raised of £25,000 target


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Flexible funding – this project will receive all pledges made by 9th July 2020 at 7:32am

Campaign for completion of UV - the follow up film to the radical documentary Injustice about deaths in police custody in UK

by Migrant Media in London, England, United Kingdom

About Injustice: "The most important British documentary of my professional lifetime" Peter Bradshaw, Guardian Film Critic.

UV (75minutes/2019/UK) is the feature length documentary which, like the film Injustice, follows the struggles for justice of families in the UK whose loved ones have been killed by the police. The film has taken 10 years to produce working with several families of people killed by the police. UV is near completion already and these funds are for the technical costs and international distribution of UV to include Q&A sessions with the families in the film to raise awareness and build support for their struggles for justice. The finances will be used for costs such as technical preparations, transcripts, certification, publicity materials, screening facilities and travel.

Those of you who know of Injustice will not need explaining what UV will do but if you have not seen Injustice please watch it here so that you can have an idea of what you will be part of supporting with UV. 


UV takes a similar path to Injustice working with a group of families as they struggle to find the truth about what happened to their loved ones. The film goes further though as it examines state violence at a broader level, as well as the resistance to it. The new film is a powerful reflection on the cases that are investigated and puts the demands and thoughts of the families at its core. Moving testimonies, new and unseen evidence of the deaths and a documentation of the journey to discover the truth are combined with a reflective filmic style that asks very fundamental questions of the value of life and the need to struggle. 

"After my brother Sean Rigg died at Brixton Police Station in 2008 it was Migrant Media who spent years working with me and my family to make a film about what happened to my brother. That film keeps his memory alive and documents our fight exactly as Injustice does for other families and as, I am sure, UV will also do." Marcia Rigg, sister of Sean Rigg and the United Families & Friends Campaign.

“It’s nearly 20 years since Injustice was released and the impact of the film continues despite the attempts from police officers who tried to suppress the film by threatening libel action (which we defeated thanks to the support of many thousands of people across the world). UK broadcasters refused to screen Injustice (despite the films many festival awards, a national theatrical release by the BFI and international television broadcasts from South Africa to Iran to New Zealand) the power of the film is still very raw and pertinent after all this time. UV takes up where 'Injustice' ended and lifts the struggle across generations.” Ken Fero, Migrant Media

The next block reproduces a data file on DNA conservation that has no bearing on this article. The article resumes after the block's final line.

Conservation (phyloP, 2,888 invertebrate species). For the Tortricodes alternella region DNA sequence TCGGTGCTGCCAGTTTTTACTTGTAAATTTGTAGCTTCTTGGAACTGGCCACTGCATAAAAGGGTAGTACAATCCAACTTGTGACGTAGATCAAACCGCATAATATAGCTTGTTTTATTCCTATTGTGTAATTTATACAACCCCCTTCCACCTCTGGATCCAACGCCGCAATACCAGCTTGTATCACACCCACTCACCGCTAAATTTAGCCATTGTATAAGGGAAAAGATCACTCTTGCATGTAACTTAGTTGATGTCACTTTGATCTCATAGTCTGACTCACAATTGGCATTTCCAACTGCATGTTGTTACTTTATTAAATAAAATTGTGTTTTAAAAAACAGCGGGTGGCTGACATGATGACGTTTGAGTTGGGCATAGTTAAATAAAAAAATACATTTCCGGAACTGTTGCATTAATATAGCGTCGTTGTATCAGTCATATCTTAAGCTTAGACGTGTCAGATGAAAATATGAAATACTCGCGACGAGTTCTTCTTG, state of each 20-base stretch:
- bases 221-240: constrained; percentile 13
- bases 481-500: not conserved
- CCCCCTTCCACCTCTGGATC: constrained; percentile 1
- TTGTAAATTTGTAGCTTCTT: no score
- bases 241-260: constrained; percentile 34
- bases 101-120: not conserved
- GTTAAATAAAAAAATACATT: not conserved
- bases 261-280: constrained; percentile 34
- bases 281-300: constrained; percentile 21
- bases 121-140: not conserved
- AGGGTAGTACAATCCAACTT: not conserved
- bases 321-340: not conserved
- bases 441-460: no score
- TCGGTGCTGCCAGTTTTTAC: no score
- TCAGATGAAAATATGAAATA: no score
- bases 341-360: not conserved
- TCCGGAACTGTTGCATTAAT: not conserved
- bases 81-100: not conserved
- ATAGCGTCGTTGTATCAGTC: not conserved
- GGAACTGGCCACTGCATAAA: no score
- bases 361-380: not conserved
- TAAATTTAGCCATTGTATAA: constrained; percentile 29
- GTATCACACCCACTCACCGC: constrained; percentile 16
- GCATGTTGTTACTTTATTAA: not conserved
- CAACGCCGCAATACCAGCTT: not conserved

Please check out these links to see the response to our work and history.

(2001/98 minutes/UK/Dir: Ken Fero & Tariq Mehmood/Migrant Media)

The struggles for justice by the families of people that have died in police custody. 

In 1969 David Oluwale became the first black person to die in police custody in Britain. Many others have died since then. None of the police officers involved have been convicted of these deaths. In this documentary, the families of these victims ask "Why not?"

This is a blow by blow account of the relentless struggles of the families as they find out how they lost their loved ones in extremely violent deaths at the hands of police officers. Each family is met with a wall of official secrecy and the film documents how they unite and challenge this together. The documentary uses powerful exclusive footage filmed over a five year period and witnesses the families pain and anger at the killings. It documents the fight to retrieve the bodies for burial, the mockery of police self-investigation and the collusion of the legal system in the deaths. The film asks why an accused killer in a police uniform is not judged by the same standards as the rest of society.

Winner Best Documentary - BFM London Film Festival 2002, Winner National Social Justice Award 2003, Winner Best Documentary (Human Rights) - One World Film Festival 2003, Winner New Nation Campaign group of the Year 2004.




Instagram: migrantmedia


This project offers rewards in return for your donation.

£20 or more

13 of 50 claimed

Injustice DVD

A special limited edition DVD of the original Injustice film signed by the director.

£50 or more

UV supporters credit on the Migrant Media site.

Inclusion of your name on a supporters list when the UV project goes online internationally.

£100 or more

Special Q&A pre-publicity for UV

Attendance at a private online Q&A session with the films directors as well as the families featured on the film. This will be in conversation and allow you to pose one to one questions.

£500 or more

After UV

Credit on the follow up film to UV currently in post production. The film deals with two death in police cases and presents a moving account of the families in their struggle for justice. Will also feature an update on the Joy Gardner case.

Let's make 'Injustice - UV' happen

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